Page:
“Everyone knows it has been tough but there is concrete progress. Of course, everyone would rather the economy was growing as well and everybody knows the reasons for that as we watch what is happening to some of our closest neighbours.

“We have to do everything we can to get that moving – it is doing lots of things but it needs to do more.

“I hope we see growth as soon as possible. In the East of England, private-sector job creation is remarkably strong. There is too much unemployment but it is relatively low compared to the rest of the country – we are well-placed to take advantage of a European recovery, when it comes, but also the massive growth in the rest of the world.

“We are well-placed to take advantage of the growing middle classes of India and countries like that.”

Unlike some politicians who have gone before him, Mr Hancock does not believe you can beat boom and bust. But he does think Governments can do more to guard against it.

“Monty the dog got an offer for a credit card from RBS – the fact they were offering loans without actually checking if the recipient was even human was fairly distressing, and it had a �10,000 limit,” he said. “Now that may be funny but it is symptomatic of a much wider problem of not checking if people could pay their money back before lending it out.

“People sometimes say that the next financial crisis will happen when the last person involved in the previous one retires – I am 33 so I hope to be a bulwark against that occurrence. But I can’t promise it single-handedly.

“One of the best things about being an MP is that when you are in the national policy debate, as I am on the economy, you can relate to what is going on in your constituency.

“The difficulty of good companies not being able to get credit at a reasonable price is something I can bring to the national debate.

“At the moment the system has over-reacted because the banks over-lent and now they are trying to pull it back in. Eventually things will get heated again and people will forget some of the lessons.

“So what we need to do now while the memories are fresh is work to change the regulatory system and understand what it is that causes these booms. Booms are always going to happen – to say you have abolished it is to totally misunderstand how people live their lives and have forever.

“You can dampen these boom and bust cycles but not abolish them – after all, we did not have a bank run for 140 years before Northern Rock and that should be the sort of record we should be aiming for.

“These things will happen but hopefully never again on this scale.”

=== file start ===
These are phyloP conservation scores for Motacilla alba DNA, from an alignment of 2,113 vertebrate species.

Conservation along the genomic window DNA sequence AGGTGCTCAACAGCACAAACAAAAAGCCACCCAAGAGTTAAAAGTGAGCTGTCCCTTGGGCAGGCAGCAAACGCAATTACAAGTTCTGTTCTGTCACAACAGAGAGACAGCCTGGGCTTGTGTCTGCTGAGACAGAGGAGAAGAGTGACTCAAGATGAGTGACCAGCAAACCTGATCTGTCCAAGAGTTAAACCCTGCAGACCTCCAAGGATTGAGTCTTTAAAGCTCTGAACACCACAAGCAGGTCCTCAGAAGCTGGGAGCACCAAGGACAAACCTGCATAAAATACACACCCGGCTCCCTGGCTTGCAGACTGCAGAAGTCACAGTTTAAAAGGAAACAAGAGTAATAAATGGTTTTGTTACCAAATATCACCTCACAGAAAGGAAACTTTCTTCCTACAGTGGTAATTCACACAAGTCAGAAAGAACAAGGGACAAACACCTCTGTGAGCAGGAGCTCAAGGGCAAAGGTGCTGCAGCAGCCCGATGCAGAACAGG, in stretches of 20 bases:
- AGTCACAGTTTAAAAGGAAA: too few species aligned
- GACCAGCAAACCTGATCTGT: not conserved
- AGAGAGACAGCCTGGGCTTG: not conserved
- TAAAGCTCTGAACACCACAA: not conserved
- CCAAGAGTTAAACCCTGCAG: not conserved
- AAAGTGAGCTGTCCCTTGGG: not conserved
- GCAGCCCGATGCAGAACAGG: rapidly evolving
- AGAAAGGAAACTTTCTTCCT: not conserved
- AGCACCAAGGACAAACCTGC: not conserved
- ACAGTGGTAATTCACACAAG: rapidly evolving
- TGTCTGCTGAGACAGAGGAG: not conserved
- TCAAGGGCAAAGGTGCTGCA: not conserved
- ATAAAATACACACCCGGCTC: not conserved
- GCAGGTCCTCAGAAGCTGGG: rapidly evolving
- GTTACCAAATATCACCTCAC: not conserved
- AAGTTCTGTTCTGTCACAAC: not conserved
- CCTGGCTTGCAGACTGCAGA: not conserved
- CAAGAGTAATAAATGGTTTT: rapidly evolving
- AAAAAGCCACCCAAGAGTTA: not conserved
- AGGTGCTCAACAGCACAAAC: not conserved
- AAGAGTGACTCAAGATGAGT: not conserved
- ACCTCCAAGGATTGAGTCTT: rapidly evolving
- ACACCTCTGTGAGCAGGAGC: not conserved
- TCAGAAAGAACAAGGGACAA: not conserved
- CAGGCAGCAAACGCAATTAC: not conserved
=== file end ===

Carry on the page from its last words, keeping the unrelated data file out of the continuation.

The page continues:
And what if Labour had won the last election? “If Alistair Darling was still the Chancellor now we would be at the IMF.

“Christine Lagarde [IMF chief] shudders at the thought and she would not have even been directly affected. People understand this is difficult – there is no money left. I am an optimist for the future of the economy.

“I do not have time for those people who think the end of the West is nigh. The rise of the rest of the world is a major opportunity over our lifetimes.

“It is a huge change and it has big challenges but the crucial part of that is that we have to get our economy up to speed.

“We have got to be fit and agile and have the right infrastructure and ensure that our children are fit to compete. Then in 10, 20, 30 years’ time we are able to compete in what will be a very different world.”

Mr Hancock is an engaging, grown-up politician who has quietly got on with being a constituency MP in his first two years in Westminster while slowly, but surely, building up a national profile. He is liked in West Suffolk, and around Westminster it is accepted that he speaks with purpose and poise and has a bright future.

But he is too canny a politician to be shouting about his strong prospect and impressive start to parliamentary life from the roof tops – and anyway he does not need to. Asked if he wanted a Cabinet job, he replied: “I am very happy doing what I am doing at the moment.” And few would doubt that. But there is also little doubt he has the potential to become a minister.

But for now, back to West Suffolk and the day-to-day trials of a shared Government: “The one thing the coalition has not wobbled on a bit is the need to reduce the debt. Of course, there is lively discussion but on the central strategy the Government is united.”